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Ice Machine Ice and Bacteria

There are Some Strains of Bacteria That Can Survive in Very Low Temperatures that You Can Get Sick from Consuming Contaminated Ice

The common misconception is that bacteria can not thrive in extremely low temperatures. However, studies show how some E. coli and Salmonella strains can survive in freezing temperatures. But can consuming contaminated ice make you sick?

Certain bacteria can survive in extremely cold conditions, and the ice of neglected ice machines has become a breeding ground for these microorganisms. Ideally, they do not grow and proliferate on surfaces like this, and it is still unsafe to consume ice that has been exposed.

Can Bacteria Survive in Ice?

Simply put, bacteria capable of causing great harm to humans can survive in ice cubes. Many people believe that ice is too cold to harbor microorganisms.

That, unfortunately, is not the case. Bacteria like Listeria monocytogenes can even thrive in ice cream, as evidenced by an ongoing incident involving blue bell ice cream in the United States.

Consuming unclean ice may result in unwelcome cases of cholera, Salmonella, E.coli, Norovirus, and other diseases caused by bacteria. 

Because of the possibility of bacteria, ice machines must be cleaned frequently. (Source: Hygiene and Food Safety

When Should You Clean Your Ice Machine?

Businesses may begin with good intentions, but cleaning and maintenance can quickly fall by the wayside when things get hectic or at the end of long service. The frequency with which a commercial ice maker should be cleaned varies. This depends on the frequency of use and the water condition in each case.

Manufacturers do recommend cleaning quarterly. However, this is what is called the deep clean. Employees should clean the exposed interior once a week when the machine is empty.

Remember that it’s not just about fighting germs but also about removing any dangerous slime or mold that forms naturally when air is sucked into the device during operation. Before cleaning, never wait for negative indicators like soft, misshapen, hazy cubes, or a strong odor. If any of these occur, likely, cleaning is already past due. Maintain a firm timetable to avoid becoming reactive rather than proactive. (Source: Hygiene and Food Safety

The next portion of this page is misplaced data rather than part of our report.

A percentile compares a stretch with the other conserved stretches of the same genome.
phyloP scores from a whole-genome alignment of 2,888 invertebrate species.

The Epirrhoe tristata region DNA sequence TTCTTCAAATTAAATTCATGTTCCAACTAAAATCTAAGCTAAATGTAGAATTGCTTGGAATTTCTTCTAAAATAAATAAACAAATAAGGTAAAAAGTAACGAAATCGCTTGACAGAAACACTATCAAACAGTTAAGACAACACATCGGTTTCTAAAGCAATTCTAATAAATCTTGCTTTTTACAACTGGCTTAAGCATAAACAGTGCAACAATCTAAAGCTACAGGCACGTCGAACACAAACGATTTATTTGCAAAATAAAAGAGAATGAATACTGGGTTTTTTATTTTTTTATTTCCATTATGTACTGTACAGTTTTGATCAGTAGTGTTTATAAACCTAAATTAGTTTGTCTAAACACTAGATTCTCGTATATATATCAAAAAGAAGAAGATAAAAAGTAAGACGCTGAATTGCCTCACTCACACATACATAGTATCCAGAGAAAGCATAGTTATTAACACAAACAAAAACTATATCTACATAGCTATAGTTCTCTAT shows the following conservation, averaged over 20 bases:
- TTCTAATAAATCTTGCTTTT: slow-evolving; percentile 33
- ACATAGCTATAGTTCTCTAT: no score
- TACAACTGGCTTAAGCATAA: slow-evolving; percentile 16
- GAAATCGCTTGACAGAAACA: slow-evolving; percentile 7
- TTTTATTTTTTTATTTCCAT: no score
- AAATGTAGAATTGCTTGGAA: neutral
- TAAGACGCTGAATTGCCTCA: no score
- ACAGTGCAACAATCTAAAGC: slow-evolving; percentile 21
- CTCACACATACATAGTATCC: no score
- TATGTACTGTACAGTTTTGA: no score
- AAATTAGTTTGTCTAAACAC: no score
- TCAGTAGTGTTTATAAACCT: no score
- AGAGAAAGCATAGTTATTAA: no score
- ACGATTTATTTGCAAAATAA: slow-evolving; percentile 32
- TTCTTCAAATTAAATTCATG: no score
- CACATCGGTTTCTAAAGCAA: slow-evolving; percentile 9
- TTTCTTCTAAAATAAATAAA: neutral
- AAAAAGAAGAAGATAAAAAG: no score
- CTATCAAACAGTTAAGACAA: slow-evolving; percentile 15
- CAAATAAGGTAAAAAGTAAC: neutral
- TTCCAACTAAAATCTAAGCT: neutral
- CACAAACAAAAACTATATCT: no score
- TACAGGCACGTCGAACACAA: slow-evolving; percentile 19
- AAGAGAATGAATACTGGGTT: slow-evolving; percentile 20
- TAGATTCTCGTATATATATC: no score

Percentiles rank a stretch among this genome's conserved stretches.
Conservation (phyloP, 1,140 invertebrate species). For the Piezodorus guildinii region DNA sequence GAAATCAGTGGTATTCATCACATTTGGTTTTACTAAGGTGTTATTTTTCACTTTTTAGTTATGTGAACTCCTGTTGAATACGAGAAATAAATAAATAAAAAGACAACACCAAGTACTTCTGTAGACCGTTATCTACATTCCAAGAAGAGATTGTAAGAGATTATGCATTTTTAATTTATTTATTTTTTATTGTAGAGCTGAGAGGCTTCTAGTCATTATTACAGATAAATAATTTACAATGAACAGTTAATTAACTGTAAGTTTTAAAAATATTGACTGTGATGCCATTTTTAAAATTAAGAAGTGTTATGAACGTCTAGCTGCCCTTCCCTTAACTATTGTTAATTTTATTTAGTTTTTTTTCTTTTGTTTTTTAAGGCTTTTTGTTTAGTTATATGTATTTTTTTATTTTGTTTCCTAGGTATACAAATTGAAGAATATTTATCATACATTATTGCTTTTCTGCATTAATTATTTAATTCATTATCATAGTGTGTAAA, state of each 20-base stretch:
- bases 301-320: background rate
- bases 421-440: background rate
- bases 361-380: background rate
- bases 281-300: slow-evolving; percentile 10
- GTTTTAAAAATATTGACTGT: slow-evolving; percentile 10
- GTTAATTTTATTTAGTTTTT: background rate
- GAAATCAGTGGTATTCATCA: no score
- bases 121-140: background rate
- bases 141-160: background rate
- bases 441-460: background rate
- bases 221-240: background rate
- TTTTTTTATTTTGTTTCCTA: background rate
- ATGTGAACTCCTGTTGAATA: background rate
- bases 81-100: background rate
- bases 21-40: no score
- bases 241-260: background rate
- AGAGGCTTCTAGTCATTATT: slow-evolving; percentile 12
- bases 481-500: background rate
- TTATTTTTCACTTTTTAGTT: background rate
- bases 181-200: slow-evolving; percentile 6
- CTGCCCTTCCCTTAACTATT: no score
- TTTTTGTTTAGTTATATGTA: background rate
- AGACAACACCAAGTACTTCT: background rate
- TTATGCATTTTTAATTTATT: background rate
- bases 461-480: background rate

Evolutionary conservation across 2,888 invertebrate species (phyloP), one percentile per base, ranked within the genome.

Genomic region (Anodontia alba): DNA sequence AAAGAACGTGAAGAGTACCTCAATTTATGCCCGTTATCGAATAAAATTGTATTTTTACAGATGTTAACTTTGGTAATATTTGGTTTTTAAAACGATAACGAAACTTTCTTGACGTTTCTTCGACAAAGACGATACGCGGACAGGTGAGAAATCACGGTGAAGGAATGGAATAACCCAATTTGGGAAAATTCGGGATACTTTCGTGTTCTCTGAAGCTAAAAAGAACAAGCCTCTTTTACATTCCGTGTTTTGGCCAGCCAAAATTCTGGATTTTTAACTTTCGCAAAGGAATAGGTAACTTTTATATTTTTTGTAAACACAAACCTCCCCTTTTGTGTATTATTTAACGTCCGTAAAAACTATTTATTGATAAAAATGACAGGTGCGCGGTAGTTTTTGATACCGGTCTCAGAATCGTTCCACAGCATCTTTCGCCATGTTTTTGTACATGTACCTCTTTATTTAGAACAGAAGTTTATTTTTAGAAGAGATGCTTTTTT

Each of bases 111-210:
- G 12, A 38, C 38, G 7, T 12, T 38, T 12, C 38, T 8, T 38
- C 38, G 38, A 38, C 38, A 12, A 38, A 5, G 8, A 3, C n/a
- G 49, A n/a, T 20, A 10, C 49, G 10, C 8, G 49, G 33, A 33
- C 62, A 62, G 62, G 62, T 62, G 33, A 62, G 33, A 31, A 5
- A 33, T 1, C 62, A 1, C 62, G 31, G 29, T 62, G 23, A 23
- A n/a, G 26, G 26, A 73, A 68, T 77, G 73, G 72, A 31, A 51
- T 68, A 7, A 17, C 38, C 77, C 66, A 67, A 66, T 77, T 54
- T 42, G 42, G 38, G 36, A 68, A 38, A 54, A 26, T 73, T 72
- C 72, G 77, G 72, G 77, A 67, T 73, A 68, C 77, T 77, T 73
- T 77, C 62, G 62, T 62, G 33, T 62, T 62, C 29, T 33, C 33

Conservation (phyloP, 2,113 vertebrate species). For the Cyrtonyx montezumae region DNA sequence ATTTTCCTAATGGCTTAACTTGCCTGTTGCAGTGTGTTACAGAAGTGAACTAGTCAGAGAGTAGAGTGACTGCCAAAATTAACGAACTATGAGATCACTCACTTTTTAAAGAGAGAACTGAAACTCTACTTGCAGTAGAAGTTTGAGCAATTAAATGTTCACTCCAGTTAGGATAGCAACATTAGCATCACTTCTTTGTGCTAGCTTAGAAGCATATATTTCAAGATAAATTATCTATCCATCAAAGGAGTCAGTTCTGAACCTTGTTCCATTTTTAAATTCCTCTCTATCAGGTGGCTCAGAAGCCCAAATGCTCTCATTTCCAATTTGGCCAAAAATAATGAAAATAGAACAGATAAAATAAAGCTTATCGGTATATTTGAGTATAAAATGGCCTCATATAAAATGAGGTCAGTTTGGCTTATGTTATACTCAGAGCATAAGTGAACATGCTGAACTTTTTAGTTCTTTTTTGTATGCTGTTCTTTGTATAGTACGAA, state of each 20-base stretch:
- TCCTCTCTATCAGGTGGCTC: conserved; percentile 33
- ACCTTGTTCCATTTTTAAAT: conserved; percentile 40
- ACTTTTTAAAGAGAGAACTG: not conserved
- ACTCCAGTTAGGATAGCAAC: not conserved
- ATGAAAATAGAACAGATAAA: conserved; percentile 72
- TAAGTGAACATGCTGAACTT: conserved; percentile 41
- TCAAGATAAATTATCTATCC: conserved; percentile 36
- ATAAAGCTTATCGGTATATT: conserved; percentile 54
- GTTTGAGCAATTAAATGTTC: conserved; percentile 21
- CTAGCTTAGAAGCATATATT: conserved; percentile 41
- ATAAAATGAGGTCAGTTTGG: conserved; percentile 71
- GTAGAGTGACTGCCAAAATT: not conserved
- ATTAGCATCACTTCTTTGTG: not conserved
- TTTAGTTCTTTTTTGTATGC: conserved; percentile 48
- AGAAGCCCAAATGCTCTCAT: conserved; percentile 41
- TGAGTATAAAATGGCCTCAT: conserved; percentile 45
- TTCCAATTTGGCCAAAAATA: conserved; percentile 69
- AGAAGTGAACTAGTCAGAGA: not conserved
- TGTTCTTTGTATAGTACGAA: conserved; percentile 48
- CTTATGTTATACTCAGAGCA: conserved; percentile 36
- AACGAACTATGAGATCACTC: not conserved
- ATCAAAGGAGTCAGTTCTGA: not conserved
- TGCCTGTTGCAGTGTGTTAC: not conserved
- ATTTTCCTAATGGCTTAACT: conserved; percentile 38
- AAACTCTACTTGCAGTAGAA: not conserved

Does the Same Concept Apply to Ice Cream Scoops?

Another essential consideration is preventing contamination from outside the machine. An appropriately dedicated ice scoop should be stored in a mild sanitizer, at the very least, away from potential cross-contamination. This means that the scoop should never be left on the ice.

Hands should never come into touch with ice, foul ones. There is always a chance that glass will be broken into the machine, and because of the translucency, you will never be able to see it. Plates, bowls, and glasses should never be used to scoop ice. (Source: Hygiene and Food Safety

How to Clean Ice Machines?

Ice machines must be cleaned and sanitized regularly to prevent biofilms from growing on the outside or inside of the machine. These biofilms can serve as an organic surface on which some illnesses might thrive.

While we can give professional ice machine cleaning, ice machine owners should also incorporate light disinfection of high-use areas.

The exterior of the ice machine must be cleaned because it is exposed to the elements and the user’s hands. Users who touch the machine’s outside can readily introduce pollutants to your ice supply when serving.

The internal bin should also be cleaned and sanitized at least once weekly. Mold and slime thrive in dark, wet environments. Chlorine bleach is a common and inexpensive technique to disinfect and sanitize your ice machine. The EPA lists other certified ice machine cleaners for destroying germs and viruses. (Source: Hygiene and Food Safety

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